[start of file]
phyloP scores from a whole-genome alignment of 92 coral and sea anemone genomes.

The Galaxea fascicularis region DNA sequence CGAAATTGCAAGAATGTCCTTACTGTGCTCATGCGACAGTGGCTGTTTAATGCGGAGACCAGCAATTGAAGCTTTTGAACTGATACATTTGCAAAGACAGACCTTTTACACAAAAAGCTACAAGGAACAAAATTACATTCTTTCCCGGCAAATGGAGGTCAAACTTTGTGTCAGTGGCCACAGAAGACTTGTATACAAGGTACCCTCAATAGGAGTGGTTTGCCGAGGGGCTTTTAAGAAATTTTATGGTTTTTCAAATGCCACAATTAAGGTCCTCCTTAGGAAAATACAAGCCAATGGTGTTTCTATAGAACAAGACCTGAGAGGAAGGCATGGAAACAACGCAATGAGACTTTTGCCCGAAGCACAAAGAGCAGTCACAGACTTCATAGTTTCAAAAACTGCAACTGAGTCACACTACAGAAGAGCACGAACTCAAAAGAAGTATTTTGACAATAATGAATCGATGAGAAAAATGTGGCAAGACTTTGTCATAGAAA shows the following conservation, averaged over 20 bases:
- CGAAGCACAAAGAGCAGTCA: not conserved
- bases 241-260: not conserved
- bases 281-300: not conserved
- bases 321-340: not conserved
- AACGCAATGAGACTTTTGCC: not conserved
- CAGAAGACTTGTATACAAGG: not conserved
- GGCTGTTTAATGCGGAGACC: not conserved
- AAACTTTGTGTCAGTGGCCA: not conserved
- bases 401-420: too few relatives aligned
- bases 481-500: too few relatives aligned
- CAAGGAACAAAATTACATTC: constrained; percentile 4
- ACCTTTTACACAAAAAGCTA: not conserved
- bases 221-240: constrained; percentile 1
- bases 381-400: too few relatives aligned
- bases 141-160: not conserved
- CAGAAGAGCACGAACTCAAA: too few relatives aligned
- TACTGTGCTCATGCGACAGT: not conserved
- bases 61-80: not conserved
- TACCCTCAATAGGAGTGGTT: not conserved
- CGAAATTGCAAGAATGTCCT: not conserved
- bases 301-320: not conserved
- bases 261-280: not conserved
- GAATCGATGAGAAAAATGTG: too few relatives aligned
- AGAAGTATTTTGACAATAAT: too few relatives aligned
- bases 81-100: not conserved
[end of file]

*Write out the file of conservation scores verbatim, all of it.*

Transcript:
phyloP scores from a whole-genome alignment of 92 coral and sea anemone genomes.

The Galaxea fascicularis region DNA sequence CGAAATTGCAAGAATGTCCTTACTGTGCTCATGCGACAGTGGCTGTTTAATGCGGAGACCAGCAATTGAAGCTTTTGAACTGATACATTTGCAAAGACAGACCTTTTACACAAAAAGCTACAAGGAACAAAATTACATTCTTTCCCGGCAAATGGAGGTCAAACTTTGTGTCAGTGGCCACAGAAGACTTGTATACAAGGTACCCTCAATAGGAGTGGTTTGCCGAGGGGCTTTTAAGAAATTTTATGGTTTTTCAAATGCCACAATTAAGGTCCTCCTTAGGAAAATACAAGCCAATGGTGTTTCTATAGAACAAGACCTGAGAGGAAGGCATGGAAACAACGCAATGAGACTTTTGCCCGAAGCACAAAGAGCAGTCACAGACTTCATAGTTTCAAAAACTGCAACTGAGTCACACTACAGAAGAGCACGAACTCAAAAGAAGTATTTTGACAATAATGAATCGATGAGAAAAATGTGGCAAGACTTTGTCATAGAAA shows the following conservation, averaged over 20 bases:
- CGAAGCACAAAGAGCAGTCA: not conserved
- bases 241-260: not conserved
- bases 281-300: not conserved
- bases 321-340: not conserved
- AACGCAATGAGACTTTTGCC: not conserved
- CAGAAGACTTGTATACAAGG: not conserved
- GGCTGTTTAATGCGGAGACC: not conserved
- AAACTTTGTGTCAGTGGCCA: not conserved
- bases 401-420: too few relatives aligned
- bases 481-500: too few relatives aligned
- CAAGGAACAAAATTACATTC: constrained; percentile 4
- ACCTTTTACACAAAAAGCTA: not conserved
- bases 221-240: constrained; percentile 1
- bases 381-400: too few relatives aligned
- bases 141-160: not conserved
- CAGAAGAGCACGAACTCAAA: too few relatives aligned
- TACTGTGCTCATGCGACAGT: not conserved
- bases 61-80: not conserved
- TACCCTCAATAGGAGTGGTT: not conserved
- CGAAATTGCAAGAATGTCCT: not conserved
- bases 301-320: not conserved
- bases 261-280: not conserved
- GAATCGATGAGAAAAATGTG: too few relatives aligned
- AGAAGTATTTTGACAATAAT: too few relatives aligned
- bases 81-100: not conserved